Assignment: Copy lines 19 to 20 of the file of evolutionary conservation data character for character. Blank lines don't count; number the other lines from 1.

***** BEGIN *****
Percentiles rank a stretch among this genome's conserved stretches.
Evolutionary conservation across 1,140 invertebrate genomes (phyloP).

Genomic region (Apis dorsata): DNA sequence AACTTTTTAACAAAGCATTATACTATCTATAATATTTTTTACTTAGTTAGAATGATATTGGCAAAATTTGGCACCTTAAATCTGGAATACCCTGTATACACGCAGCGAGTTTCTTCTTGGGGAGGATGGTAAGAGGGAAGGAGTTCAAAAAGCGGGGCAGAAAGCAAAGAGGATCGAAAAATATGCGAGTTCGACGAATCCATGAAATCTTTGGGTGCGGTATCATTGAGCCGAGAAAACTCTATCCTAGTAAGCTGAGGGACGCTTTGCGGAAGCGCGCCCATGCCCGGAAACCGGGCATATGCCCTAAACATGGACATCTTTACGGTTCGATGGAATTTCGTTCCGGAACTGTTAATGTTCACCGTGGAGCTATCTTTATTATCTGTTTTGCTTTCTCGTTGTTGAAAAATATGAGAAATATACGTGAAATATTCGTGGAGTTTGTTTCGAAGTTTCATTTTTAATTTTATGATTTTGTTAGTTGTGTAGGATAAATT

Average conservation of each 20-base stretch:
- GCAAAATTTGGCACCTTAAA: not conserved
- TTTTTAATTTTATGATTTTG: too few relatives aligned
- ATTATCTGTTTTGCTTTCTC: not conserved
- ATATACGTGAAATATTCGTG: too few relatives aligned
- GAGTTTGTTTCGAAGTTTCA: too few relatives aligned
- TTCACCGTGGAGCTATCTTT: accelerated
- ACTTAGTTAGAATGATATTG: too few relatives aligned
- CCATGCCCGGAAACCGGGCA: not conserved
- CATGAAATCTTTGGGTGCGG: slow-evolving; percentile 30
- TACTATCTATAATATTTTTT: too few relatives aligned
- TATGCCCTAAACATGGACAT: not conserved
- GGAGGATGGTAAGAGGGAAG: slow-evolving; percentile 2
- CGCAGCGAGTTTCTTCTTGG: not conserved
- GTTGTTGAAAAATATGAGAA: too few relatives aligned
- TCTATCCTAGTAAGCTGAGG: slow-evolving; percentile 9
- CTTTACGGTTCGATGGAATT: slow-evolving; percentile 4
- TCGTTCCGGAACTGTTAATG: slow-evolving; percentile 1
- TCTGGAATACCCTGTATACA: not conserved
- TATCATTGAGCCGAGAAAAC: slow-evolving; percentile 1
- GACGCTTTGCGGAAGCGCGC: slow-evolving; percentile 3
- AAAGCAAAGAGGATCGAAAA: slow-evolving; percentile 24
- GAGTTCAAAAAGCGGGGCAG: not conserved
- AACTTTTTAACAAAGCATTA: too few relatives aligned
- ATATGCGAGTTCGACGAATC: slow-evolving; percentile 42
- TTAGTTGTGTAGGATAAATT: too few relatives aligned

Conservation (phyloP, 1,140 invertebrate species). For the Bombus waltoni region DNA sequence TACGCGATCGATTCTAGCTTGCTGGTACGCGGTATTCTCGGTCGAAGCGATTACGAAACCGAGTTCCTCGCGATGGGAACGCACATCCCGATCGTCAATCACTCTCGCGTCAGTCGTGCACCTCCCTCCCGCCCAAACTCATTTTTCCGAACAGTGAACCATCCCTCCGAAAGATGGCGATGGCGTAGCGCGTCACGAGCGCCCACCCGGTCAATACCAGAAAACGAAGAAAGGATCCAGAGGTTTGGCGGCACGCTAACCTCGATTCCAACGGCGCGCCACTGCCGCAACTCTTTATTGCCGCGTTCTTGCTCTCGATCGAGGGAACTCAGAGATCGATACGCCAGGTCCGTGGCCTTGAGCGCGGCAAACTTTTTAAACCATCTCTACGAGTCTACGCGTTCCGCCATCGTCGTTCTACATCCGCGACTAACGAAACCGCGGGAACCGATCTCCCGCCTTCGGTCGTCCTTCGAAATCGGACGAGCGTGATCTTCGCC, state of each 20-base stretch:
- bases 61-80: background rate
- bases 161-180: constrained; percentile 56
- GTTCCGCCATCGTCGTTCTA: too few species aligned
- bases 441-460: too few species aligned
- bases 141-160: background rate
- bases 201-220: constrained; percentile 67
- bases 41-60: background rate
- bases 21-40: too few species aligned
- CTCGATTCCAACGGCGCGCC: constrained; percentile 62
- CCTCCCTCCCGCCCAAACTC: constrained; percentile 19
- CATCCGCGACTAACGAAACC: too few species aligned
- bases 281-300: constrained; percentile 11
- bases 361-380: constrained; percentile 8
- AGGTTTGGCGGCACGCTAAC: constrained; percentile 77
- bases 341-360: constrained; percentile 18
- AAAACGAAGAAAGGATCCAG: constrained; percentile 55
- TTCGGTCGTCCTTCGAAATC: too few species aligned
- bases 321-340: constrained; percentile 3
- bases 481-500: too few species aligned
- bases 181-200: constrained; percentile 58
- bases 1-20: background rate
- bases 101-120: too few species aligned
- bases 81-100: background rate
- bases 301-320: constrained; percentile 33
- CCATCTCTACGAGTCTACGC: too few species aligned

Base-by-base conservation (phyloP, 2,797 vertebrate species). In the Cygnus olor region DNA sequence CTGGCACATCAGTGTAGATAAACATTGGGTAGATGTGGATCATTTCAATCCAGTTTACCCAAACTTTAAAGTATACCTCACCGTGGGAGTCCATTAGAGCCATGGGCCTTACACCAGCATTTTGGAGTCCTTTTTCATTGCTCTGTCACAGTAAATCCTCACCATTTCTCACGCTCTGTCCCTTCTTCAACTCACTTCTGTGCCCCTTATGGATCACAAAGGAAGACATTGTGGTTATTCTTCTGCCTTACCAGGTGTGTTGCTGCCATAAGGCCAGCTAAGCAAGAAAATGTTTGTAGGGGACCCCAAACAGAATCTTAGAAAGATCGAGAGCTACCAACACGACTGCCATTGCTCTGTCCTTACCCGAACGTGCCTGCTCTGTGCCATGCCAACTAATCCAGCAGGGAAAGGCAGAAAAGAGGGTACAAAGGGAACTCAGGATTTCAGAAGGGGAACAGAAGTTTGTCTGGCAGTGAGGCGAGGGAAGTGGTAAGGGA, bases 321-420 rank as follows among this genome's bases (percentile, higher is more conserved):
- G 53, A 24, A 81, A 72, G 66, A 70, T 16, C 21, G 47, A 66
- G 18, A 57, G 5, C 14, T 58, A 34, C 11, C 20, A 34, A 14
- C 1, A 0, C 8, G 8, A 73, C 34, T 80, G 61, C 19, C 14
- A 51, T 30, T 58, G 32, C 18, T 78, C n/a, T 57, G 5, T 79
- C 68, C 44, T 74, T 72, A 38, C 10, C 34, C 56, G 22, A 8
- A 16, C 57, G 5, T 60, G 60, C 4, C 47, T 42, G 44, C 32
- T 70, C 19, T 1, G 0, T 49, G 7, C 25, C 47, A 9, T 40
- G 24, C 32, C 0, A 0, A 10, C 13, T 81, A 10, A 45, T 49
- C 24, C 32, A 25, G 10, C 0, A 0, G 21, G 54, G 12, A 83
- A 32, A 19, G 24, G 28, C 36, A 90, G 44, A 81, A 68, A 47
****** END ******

- TCTATCCTAGTAAGCTGAGG: slow-evolving; percentile 9
- CTTTACGGTTCGATGGAATT: slow-evolving; percentile 4